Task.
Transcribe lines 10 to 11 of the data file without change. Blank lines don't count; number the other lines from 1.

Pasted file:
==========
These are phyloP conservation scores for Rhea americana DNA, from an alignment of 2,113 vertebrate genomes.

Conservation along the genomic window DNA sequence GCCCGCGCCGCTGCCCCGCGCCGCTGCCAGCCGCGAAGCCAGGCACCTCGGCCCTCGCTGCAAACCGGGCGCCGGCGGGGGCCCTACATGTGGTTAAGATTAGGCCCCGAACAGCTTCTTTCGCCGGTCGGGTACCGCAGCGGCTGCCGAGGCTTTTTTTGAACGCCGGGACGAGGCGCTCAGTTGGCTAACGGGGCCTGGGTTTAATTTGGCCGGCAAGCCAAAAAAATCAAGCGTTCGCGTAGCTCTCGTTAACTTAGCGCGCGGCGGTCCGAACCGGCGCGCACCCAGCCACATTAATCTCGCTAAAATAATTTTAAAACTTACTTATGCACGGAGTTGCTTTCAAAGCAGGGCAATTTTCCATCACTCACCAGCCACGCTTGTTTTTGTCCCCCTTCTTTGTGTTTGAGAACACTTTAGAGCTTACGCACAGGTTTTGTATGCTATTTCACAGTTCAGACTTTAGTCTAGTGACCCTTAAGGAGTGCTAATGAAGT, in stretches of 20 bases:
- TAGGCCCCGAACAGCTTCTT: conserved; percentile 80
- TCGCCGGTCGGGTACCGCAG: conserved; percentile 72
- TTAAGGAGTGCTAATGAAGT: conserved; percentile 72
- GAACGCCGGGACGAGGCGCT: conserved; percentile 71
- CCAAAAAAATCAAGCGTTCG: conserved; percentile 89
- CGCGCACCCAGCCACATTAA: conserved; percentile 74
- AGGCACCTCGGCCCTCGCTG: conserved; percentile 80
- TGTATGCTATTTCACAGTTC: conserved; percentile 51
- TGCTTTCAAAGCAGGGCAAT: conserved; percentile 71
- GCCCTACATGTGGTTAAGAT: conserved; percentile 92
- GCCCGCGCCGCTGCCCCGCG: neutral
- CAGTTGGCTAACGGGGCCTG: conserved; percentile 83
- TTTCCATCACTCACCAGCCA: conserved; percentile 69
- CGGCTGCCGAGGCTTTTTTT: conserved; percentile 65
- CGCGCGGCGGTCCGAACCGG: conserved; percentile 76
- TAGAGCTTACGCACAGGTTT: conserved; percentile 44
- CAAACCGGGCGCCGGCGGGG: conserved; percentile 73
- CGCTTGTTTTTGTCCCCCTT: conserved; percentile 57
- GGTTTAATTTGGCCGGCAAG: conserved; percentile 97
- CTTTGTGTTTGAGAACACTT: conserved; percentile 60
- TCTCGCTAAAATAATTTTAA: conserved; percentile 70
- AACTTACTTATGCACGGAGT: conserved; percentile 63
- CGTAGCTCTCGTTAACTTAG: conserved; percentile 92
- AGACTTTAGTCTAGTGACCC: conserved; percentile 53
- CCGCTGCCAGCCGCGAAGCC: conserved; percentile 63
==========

- TGTATGCTATTTCACAGTTC: conserved; percentile 51
- TGCTTTCAAAGCAGGGCAAT: conserved; percentile 71